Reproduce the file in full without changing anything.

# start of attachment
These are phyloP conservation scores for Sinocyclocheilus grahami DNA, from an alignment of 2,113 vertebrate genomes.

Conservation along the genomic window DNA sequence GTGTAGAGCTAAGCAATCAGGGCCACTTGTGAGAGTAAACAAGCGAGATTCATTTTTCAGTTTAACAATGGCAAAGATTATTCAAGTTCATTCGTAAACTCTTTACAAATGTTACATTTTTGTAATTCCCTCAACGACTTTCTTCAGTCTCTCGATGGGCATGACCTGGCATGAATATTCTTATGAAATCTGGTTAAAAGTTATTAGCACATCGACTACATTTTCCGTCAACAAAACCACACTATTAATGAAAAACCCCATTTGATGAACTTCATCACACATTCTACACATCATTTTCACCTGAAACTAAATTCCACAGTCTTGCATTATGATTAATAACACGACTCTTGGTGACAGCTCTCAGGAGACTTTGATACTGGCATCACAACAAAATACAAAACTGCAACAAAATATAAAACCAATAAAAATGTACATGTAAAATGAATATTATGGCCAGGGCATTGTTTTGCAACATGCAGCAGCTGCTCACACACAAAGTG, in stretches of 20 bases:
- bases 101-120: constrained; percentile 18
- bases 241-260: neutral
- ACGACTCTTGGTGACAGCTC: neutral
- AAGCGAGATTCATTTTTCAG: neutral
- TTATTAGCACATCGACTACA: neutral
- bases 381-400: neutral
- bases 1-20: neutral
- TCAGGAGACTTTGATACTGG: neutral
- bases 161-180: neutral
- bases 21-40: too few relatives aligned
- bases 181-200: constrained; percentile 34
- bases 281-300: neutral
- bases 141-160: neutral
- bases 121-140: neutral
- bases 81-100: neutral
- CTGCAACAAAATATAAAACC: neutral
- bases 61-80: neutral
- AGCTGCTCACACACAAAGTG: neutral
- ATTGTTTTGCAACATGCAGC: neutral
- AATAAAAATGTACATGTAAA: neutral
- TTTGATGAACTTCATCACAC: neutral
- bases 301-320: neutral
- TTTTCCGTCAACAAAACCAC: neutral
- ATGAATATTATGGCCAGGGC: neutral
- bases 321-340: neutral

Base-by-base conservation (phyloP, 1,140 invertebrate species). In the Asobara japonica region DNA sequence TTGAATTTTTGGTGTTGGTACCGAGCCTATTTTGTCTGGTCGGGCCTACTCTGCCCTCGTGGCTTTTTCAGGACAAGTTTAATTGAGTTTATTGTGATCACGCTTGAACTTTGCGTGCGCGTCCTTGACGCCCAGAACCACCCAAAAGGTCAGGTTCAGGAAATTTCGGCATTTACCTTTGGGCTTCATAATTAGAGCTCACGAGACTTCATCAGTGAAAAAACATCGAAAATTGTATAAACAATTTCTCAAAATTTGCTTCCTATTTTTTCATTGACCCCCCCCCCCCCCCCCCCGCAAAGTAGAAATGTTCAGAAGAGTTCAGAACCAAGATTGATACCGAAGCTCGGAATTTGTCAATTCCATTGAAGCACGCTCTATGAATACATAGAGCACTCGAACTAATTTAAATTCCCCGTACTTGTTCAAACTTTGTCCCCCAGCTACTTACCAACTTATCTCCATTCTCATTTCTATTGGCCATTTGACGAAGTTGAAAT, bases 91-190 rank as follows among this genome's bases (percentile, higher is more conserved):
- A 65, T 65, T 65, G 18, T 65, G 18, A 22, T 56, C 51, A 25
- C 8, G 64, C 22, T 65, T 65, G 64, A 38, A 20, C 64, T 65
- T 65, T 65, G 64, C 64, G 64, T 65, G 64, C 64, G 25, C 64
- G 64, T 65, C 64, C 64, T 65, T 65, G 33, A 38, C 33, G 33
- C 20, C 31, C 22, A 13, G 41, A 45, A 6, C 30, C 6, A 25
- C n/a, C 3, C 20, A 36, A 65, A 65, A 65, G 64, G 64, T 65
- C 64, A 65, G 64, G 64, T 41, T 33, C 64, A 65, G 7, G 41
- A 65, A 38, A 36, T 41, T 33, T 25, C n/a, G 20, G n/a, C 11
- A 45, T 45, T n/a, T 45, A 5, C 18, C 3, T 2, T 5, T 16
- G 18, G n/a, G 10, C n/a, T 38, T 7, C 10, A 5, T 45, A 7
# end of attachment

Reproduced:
These are phyloP conservation scores for Sinocyclocheilus grahami DNA, from an alignment of 2,113 vertebrate genomes.

Conservation along the genomic window DNA sequence GTGTAGAGCTAAGCAATCAGGGCCACTTGTGAGAGTAAACAAGCGAGATTCATTTTTCAGTTTAACAATGGCAAAGATTATTCAAGTTCATTCGTAAACTCTTTACAAATGTTACATTTTTGTAATTCCCTCAACGACTTTCTTCAGTCTCTCGATGGGCATGACCTGGCATGAATATTCTTATGAAATCTGGTTAAAAGTTATTAGCACATCGACTACATTTTCCGTCAACAAAACCACACTATTAATGAAAAACCCCATTTGATGAACTTCATCACACATTCTACACATCATTTTCACCTGAAACTAAATTCCACAGTCTTGCATTATGATTAATAACACGACTCTTGGTGACAGCTCTCAGGAGACTTTGATACTGGCATCACAACAAAATACAAAACTGCAACAAAATATAAAACCAATAAAAATGTACATGTAAAATGAATATTATGGCCAGGGCATTGTTTTGCAACATGCAGCAGCTGCTCACACACAAAGTG, in stretches of 20 bases:
- bases 101-120: constrained; percentile 18
- bases 241-260: neutral
- ACGACTCTTGGTGACAGCTC: neutral
- AAGCGAGATTCATTTTTCAG: neutral
- TTATTAGCACATCGACTACA: neutral
- bases 381-400: neutral
- bases 1-20: neutral
- TCAGGAGACTTTGATACTGG: neutral
- bases 161-180: neutral
- bases 21-40: too few relatives aligned
- bases 181-200: constrained; percentile 34
- bases 281-300: neutral
- bases 141-160: neutral
- bases 121-140: neutral
- bases 81-100: neutral
- CTGCAACAAAATATAAAACC: neutral
- bases 61-80: neutral
- AGCTGCTCACACACAAAGTG: neutral
- ATTGTTTTGCAACATGCAGC: neutral
- AATAAAAATGTACATGTAAA: neutral
- TTTGATGAACTTCATCACAC: neutral
- bases 301-320: neutral
- TTTTCCGTCAACAAAACCAC: neutral
- ATGAATATTATGGCCAGGGC: neutral
- bases 321-340: neutral

Base-by-base conservation (phyloP, 1,140 invertebrate species). In the Asobara japonica region DNA sequence TTGAATTTTTGGTGTTGGTACCGAGCCTATTTTGTCTGGTCGGGCCTACTCTGCCCTCGTGGCTTTTTCAGGACAAGTTTAATTGAGTTTATTGTGATCACGCTTGAACTTTGCGTGCGCGTCCTTGACGCCCAGAACCACCCAAAAGGTCAGGTTCAGGAAATTTCGGCATTTACCTTTGGGCTTCATAATTAGAGCTCACGAGACTTCATCAGTGAAAAAACATCGAAAATTGTATAAACAATTTCTCAAAATTTGCTTCCTATTTTTTCATTGACCCCCCCCCCCCCCCCCCCGCAAAGTAGAAATGTTCAGAAGAGTTCAGAACCAAGATTGATACCGAAGCTCGGAATTTGTCAATTCCATTGAAGCACGCTCTATGAATACATAGAGCACTCGAACTAATTTAAATTCCCCGTACTTGTTCAAACTTTGTCCCCCAGCTACTTACCAACTTATCTCCATTCTCATTTCTATTGGCCATTTGACGAAGTTGAAAT, bases 91-190 rank as follows among this genome's bases (percentile, higher is more conserved):
- A 65, T 65, T 65, G 18, T 65, G 18, A 22, T 56, C 51, A 25
- C 8, G 64, C 22, T 65, T 65, G 64, A 38, A 20, C 64, T 65
- T 65, T 65, G 64, C 64, G 64, T 65, G 64, C 64, G 25, C 64
- G 64, T 65, C 64, C 64, T 65, T 65, G 33, A 38, C 33, G 33
- C 20, C 31, C 22, A 13, G 41, A 45, A 6, C 30, C 6, A 25
- C n/a, C 3, C 20, A 36, A 65, A 65, A 65, G 64, G 64, T 65
- C 64, A 65, G 64, G 64, T 41, T 33, C 64, A 65, G 7, G 41
- A 65, A 38, A 36, T 41, T 33, T 25, C n/a, G 20, G n/a, C 11
- A 45, T 45, T n/a, T 45, A 5, C 18, C 3, T 2, T 5, T 16
- G 18, G n/a, G 10, C n/a, T 38, T 7, C 10, A 5, T 45, A 7